A Tale of Two Cities
With another month and two interest rate cuts under our belts, the U.S. economy looks no less uncertain. Economic indicators appear to be diverging and trade tensions have escalated instead of settled, all while the global growth picture is dimming. Currently, investors are looking toward the October FOMC meeting for another cut though it is far from certain whether the Fed will cut again this year and if so, how many more times.
U.S. manufacturing, as measured by the Institute for Supply Management (ISM) Purchasing Manager’s Index (PMI) continued lower into contraction territory with a reading of 47.8, the lowest reading since June 2009. It is no secret that U.S. manufacturing has been hit hard by the U.S.-China trade war, but the ISM Non-Manufacturing Service NMI is also showing signs of weakness having registered its lowest reading in three years albeit still expansionary.
Contrast this with recent U.S. employment data. The unemployment rate in September hit 3.5%, the lowest level in 50 years. Non-farm payrolls and wage growth were soft but still showed significant hiring and a tight job market. Inflation remains below the Fed’s 2.00% target with an August core PCE value of 1.7%. With these divergent economic indicators, one has to ask, where do we go from here?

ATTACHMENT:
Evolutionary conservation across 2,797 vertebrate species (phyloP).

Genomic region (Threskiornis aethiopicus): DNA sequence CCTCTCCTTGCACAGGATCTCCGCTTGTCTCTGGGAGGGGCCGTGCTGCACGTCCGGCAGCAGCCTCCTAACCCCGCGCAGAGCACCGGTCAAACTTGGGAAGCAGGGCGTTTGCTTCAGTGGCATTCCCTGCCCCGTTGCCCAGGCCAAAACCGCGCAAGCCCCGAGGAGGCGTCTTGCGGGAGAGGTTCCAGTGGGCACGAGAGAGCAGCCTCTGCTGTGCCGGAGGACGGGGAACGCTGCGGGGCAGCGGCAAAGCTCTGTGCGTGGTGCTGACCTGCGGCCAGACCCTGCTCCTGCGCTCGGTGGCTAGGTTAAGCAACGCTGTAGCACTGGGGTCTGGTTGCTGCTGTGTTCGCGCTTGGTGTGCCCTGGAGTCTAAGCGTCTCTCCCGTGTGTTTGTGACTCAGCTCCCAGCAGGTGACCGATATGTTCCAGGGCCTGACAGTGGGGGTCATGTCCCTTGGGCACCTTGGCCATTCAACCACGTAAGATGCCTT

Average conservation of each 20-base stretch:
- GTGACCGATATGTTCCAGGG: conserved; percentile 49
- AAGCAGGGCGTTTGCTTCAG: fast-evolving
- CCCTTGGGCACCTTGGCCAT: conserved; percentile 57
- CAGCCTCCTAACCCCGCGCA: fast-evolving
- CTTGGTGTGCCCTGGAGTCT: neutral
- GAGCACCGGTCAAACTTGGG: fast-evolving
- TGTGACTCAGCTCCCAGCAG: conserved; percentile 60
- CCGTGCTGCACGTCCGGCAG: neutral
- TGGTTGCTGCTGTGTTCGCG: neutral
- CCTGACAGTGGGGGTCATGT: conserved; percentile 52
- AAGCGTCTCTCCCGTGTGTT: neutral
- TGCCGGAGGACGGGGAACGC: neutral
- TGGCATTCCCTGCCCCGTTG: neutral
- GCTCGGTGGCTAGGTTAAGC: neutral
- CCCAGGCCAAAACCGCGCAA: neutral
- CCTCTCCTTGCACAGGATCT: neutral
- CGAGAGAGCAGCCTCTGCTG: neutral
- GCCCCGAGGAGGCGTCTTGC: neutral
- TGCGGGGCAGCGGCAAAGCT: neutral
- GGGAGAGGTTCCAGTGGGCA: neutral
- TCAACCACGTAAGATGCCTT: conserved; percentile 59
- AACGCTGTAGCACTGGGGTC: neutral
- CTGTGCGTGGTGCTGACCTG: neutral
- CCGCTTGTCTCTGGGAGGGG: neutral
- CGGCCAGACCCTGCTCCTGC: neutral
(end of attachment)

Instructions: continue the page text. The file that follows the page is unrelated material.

The market has already priced in an October interest rate cut and recent headlines suggest that principal level trade talks between the U.S. and China will not yield any material agreements. Manufacturing is weak but by all measures, the U.S. consumer appears to be strong. Considering consumer spending accounts for approximately 70% of growth in GDP, the main concern is whether the uncertainty in the economy will lead Americans to spend less.
Commercial Paper Yields (A-1/P-1)
Current Economic Releases
|GDP QoQ||Q2 ’19||2.00%|
|U.S. Unemployment||Sept ’19||3.50%|
|ISM Manufacturing||Sept ’19||47.80|
|PPI YoY||Sept ’19||-0.20%|
|CPI YoY||Aug ’19||1.70%|
|Fed Funds Target||October 9, 2019||1.75% – 2.00%|